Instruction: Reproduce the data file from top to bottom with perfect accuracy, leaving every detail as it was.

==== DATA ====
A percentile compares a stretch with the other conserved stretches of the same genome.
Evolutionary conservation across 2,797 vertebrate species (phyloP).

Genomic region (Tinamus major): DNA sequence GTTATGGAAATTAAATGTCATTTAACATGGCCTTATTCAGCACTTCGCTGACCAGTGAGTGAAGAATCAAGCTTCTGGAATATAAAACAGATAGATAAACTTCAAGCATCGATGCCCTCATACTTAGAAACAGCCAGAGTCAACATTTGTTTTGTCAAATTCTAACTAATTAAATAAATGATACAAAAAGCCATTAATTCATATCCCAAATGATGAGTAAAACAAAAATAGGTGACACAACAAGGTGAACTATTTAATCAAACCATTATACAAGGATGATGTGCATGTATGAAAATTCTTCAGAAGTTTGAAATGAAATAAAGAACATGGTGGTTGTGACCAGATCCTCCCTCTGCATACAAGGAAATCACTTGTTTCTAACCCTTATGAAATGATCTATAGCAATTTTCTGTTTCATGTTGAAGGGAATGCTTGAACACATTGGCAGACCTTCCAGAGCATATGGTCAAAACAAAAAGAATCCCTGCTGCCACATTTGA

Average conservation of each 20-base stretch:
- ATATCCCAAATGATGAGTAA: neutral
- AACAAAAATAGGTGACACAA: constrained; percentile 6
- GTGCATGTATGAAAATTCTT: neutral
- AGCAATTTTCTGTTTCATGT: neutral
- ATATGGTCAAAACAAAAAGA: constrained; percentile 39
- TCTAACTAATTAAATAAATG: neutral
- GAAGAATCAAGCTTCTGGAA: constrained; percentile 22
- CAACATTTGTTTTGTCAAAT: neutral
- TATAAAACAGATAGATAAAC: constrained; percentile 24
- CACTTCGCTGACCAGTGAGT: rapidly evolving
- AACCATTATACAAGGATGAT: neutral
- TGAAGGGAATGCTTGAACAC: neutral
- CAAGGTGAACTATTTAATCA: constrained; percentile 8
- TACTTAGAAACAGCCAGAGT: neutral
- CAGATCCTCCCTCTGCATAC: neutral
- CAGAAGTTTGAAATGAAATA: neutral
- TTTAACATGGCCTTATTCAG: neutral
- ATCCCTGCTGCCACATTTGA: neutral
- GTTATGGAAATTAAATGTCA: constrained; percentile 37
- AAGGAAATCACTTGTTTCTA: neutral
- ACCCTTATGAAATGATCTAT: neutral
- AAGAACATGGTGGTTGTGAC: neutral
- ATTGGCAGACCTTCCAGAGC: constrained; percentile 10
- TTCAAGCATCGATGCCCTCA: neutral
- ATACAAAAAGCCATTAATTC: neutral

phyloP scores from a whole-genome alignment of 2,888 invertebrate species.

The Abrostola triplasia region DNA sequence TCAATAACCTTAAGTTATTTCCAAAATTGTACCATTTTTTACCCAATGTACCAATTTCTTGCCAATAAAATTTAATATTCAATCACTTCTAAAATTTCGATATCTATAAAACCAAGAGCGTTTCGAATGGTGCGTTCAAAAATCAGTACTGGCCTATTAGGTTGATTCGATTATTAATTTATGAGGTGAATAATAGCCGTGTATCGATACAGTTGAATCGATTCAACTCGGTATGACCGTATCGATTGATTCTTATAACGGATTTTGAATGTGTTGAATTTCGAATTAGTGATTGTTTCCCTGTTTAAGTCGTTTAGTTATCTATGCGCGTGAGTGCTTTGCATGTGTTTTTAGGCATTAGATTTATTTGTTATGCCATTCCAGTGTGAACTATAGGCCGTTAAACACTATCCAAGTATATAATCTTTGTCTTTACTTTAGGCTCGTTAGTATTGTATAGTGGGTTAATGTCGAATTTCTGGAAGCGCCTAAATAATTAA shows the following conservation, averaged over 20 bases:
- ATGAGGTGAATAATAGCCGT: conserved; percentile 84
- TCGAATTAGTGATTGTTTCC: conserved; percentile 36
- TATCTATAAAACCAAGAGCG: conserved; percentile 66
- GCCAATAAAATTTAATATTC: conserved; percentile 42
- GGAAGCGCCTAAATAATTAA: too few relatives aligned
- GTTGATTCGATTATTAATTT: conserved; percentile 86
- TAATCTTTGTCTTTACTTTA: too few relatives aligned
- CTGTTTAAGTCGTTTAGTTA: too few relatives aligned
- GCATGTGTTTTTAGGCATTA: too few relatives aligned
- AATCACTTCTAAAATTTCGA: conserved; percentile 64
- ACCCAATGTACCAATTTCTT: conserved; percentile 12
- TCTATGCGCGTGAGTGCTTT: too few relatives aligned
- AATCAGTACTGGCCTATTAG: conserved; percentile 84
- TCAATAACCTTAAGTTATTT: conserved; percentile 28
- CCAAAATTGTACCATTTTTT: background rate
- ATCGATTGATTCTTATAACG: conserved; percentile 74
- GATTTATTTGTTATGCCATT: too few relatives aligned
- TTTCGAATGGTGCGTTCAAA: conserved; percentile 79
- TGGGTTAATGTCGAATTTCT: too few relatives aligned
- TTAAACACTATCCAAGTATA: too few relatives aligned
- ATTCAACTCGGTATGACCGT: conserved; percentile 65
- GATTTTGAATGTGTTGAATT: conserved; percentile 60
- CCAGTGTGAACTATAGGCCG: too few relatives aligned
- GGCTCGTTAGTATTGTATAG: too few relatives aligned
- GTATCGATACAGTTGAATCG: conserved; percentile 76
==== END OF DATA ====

A percentile compares a stretch with the other conserved stretches of the same genome.
Evolutionary conservation across 2,797 vertebrate species (phyloP).

Genomic region (Tinamus major): DNA sequence GTTATGGAAATTAAATGTCATTTAACATGGCCTTATTCAGCACTTCGCTGACCAGTGAGTGAAGAATCAAGCTTCTGGAATATAAAACAGATAGATAAACTTCAAGCATCGATGCCCTCATACTTAGAAACAGCCAGAGTCAACATTTGTTTTGTCAAATTCTAACTAATTAAATAAATGATACAAAAAGCCATTAATTCATATCCCAAATGATGAGTAAAACAAAAATAGGTGACACAACAAGGTGAACTATTTAATCAAACCATTATACAAGGATGATGTGCATGTATGAAAATTCTTCAGAAGTTTGAAATGAAATAAAGAACATGGTGGTTGTGACCAGATCCTCCCTCTGCATACAAGGAAATCACTTGTTTCTAACCCTTATGAAATGATCTATAGCAATTTTCTGTTTCATGTTGAAGGGAATGCTTGAACACATTGGCAGACCTTCCAGAGCATATGGTCAAAACAAAAAGAATCCCTGCTGCCACATTTGA

Average conservation of each 20-base stretch:
- ATATCCCAAATGATGAGTAA: neutral
- AACAAAAATAGGTGACACAA: constrained; percentile 6
- GTGCATGTATGAAAATTCTT: neutral
- AGCAATTTTCTGTTTCATGT: neutral
- ATATGGTCAAAACAAAAAGA: constrained; percentile 39
- TCTAACTAATTAAATAAATG: neutral
- GAAGAATCAAGCTTCTGGAA: constrained; percentile 22
- CAACATTTGTTTTGTCAAAT: neutral
- TATAAAACAGATAGATAAAC: constrained; percentile 24
- CACTTCGCTGACCAGTGAGT: rapidly evolving
- AACCATTATACAAGGATGAT: neutral
- TGAAGGGAATGCTTGAACAC: neutral
- CAAGGTGAACTATTTAATCA: constrained; percentile 8
- TACTTAGAAACAGCCAGAGT: neutral
- CAGATCCTCCCTCTGCATAC: neutral
- CAGAAGTTTGAAATGAAATA: neutral
- TTTAACATGGCCTTATTCAG: neutral
- ATCCCTGCTGCCACATTTGA: neutral
- GTTATGGAAATTAAATGTCA: constrained; percentile 37
- AAGGAAATCACTTGTTTCTA: neutral
- ACCCTTATGAAATGATCTAT: neutral
- AAGAACATGGTGGTTGTGAC: neutral
- ATTGGCAGACCTTCCAGAGC: constrained; percentile 10
- TTCAAGCATCGATGCCCTCA: neutral
- ATACAAAAAGCCATTAATTC: neutral

phyloP scores from a whole-genome alignment of 2,888 invertebrate species.

The Abrostola triplasia region DNA sequence TCAATAACCTTAAGTTATTTCCAAAATTGTACCATTTTTTACCCAATGTACCAATTTCTTGCCAATAAAATTTAATATTCAATCACTTCTAAAATTTCGATATCTATAAAACCAAGAGCGTTTCGAATGGTGCGTTCAAAAATCAGTACTGGCCTATTAGGTTGATTCGATTATTAATTTATGAGGTGAATAATAGCCGTGTATCGATACAGTTGAATCGATTCAACTCGGTATGACCGTATCGATTGATTCTTATAACGGATTTTGAATGTGTTGAATTTCGAATTAGTGATTGTTTCCCTGTTTAAGTCGTTTAGTTATCTATGCGCGTGAGTGCTTTGCATGTGTTTTTAGGCATTAGATTTATTTGTTATGCCATTCCAGTGTGAACTATAGGCCGTTAAACACTATCCAAGTATATAATCTTTGTCTTTACTTTAGGCTCGTTAGTATTGTATAGTGGGTTAATGTCGAATTTCTGGAAGCGCCTAAATAATTAA shows the following conservation, averaged over 20 bases:
- ATGAGGTGAATAATAGCCGT: conserved; percentile 84
- TCGAATTAGTGATTGTTTCC: conserved; percentile 36
- TATCTATAAAACCAAGAGCG: conserved; percentile 66
- GCCAATAAAATTTAATATTC: conserved; percentile 42
- GGAAGCGCCTAAATAATTAA: too few relatives aligned
- GTTGATTCGATTATTAATTT: conserved; percentile 86
- TAATCTTTGTCTTTACTTTA: too few relatives aligned
- CTGTTTAAGTCGTTTAGTTA: too few relatives aligned
- GCATGTGTTTTTAGGCATTA: too few relatives aligned
- AATCACTTCTAAAATTTCGA: conserved; percentile 64
- ACCCAATGTACCAATTTCTT: conserved; percentile 12
- TCTATGCGCGTGAGTGCTTT: too few relatives aligned
- AATCAGTACTGGCCTATTAG: conserved; percentile 84
- TCAATAACCTTAAGTTATTT: conserved; percentile 28
- CCAAAATTGTACCATTTTTT: background rate
- ATCGATTGATTCTTATAACG: conserved; percentile 74
- GATTTATTTGTTATGCCATT: too few relatives aligned
- TTTCGAATGGTGCGTTCAAA: conserved; percentile 79
- TGGGTTAATGTCGAATTTCT: too few relatives aligned
- TTAAACACTATCCAAGTATA: too few relatives aligned
- ATTCAACTCGGTATGACCGT: conserved; percentile 65
- GATTTTGAATGTGTTGAATT: conserved; percentile 60
- CCAGTGTGAACTATAGGCCG: too few relatives aligned
- GGCTCGTTAGTATTGTATAG: too few relatives aligned
- GTATCGATACAGTTGAATCG: conserved; percentile 76